TOMORROW, Enrique Zobel would have turned 90. Which tells me that he has been enjoying his rewards in Heaven for thirteen years now... a lifetime to many, but not long enough for someone like me to forget so much about the man.
An unpublished autobiography of his uncle Joseph McMicking has the latter describing “EZ” as perhaps one of the best leaders Ayala would have. Of course McMicking was comparing EZ to himself, to his brother-in-law Alfonso (father of Don Jaime) and even to the Soriano cousins, and never had a chance to evaluate the next generation. But in a sense – no, in many senses – he was right, because EZ was a singularly outstanding leader of men, many of whom were more intellectually brilliant than he was.
The leadership that he demonstrated was that of an orchestra conductor -- who may have no skill at all in playing any of the instruments that make up the orchestra -- but who alone knew how to wield a baton to transform a cacophony of sound Into a harmonious whole for the rest of the world to appreciate.
I had the privilege to engage with the man for the last sixteen years of his life - from 1988 to 1997 as his executive assistant, then from 1997 to 2004 as his collaborator on essays and columns and speeches that he enjoyed giving till the end. I saw him transform from a man about town to a man wheelchair bound, unable even to just scratch his nose or, to his greatest regret, hug his wife. But I saw him too rise from the depths of depression that one can only imagine, to a life that was almost as normal as normal can be for a quadriplegic. Including his love for laughter and his fondness for hearing stories about politics and politicians, business and businessmen. In the rare times that he passed on stories I was fortunate to be there, listening to how things were happening behind the curtains that we ordinary mortals could see beyond. His stories make me wonder about what transpires these days away from the public eye; just as earthshaking , I bet, as those that EZ told meIn his presence you didn’t sense his wealth –that is, if you didn’t focus on the size of the hacienda in Calatagan or the one hectare lot in Ayala Alabang. His homes were far more modest than those of others less wealthy than he, and – except for his helicopters and planes to move him about – he had unremarkable cars.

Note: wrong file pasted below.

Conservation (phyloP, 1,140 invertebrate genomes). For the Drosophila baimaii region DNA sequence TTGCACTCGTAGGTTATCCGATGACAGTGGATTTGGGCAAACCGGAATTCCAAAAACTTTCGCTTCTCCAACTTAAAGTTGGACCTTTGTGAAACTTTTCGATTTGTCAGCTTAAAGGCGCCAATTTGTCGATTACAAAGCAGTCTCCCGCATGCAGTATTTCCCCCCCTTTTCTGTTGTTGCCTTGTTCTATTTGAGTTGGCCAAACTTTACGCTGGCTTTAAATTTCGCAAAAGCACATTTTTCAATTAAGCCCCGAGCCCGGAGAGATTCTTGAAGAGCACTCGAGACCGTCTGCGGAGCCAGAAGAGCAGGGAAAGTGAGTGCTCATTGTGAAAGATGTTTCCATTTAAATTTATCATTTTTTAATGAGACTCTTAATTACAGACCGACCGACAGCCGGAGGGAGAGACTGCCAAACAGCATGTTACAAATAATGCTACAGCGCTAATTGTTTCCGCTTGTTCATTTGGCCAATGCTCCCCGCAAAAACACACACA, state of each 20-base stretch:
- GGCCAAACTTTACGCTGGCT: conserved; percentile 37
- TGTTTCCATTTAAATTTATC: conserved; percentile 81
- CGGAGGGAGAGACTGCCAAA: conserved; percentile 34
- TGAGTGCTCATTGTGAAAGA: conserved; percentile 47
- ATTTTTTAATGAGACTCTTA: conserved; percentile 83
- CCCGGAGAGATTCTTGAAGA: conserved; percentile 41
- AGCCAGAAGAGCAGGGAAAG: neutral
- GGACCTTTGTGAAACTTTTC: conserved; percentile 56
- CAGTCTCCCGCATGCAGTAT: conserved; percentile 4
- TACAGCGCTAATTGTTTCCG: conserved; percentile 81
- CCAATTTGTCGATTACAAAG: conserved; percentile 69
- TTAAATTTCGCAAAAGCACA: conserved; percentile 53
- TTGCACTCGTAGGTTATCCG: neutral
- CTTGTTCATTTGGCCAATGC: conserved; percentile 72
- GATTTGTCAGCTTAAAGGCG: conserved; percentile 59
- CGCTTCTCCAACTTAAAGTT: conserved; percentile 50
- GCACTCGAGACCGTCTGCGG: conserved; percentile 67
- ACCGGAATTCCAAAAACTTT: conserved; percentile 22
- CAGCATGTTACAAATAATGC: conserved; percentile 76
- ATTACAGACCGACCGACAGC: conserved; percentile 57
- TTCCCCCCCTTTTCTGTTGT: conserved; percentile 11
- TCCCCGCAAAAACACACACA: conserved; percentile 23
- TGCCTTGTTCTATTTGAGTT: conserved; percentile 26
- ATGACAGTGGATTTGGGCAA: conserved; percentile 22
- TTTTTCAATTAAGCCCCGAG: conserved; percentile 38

His meals were always tasty even if modest. And I liked the fact that he knew how I loved the glazed fried bananas his help would prepare in Calatagan -- and he would at times make sure some were available for me when I came visiting.
What I liked most about EZ was that he respected me and my views as much as I respected his. We disagreed on essays and articles and even politics but he gave me leeway to differ. Every opportunity he could take to teach me a lesson or two he would take - including meeting his bankers in Honolulu who for the life of me I didn’t ever imagine needing to call! (“Please move twenty million of my dollars to...”)
It was also interesting to see how a man like EZ loved hose closest to him. I suppose every father shows love in different ways. Some smother their kids; others think they need to be less emotional and more distant. But every father loves his kids and whether he was willing to show it openly or not, EZ loved his. I even caught him weeping once on the balcony of his Alabang house
I asked him what was troubling him and he asked me, as if in pain, “Will they ever understand?” - referring to his decision to send his then-young kids to boarding school in Europe right after his eldest died and his marriage was in trouble in the late 1960s.
That he lives on in them today is undeniable.
There are many people I miss - my parents, classmates who died too young, even my beloved Cleo. But EZ I miss specially because there can only be one boss and mentor and friend in one’s lifetime like Enrique Zobel.
Thank you for the friendship. And Happy Birthday!!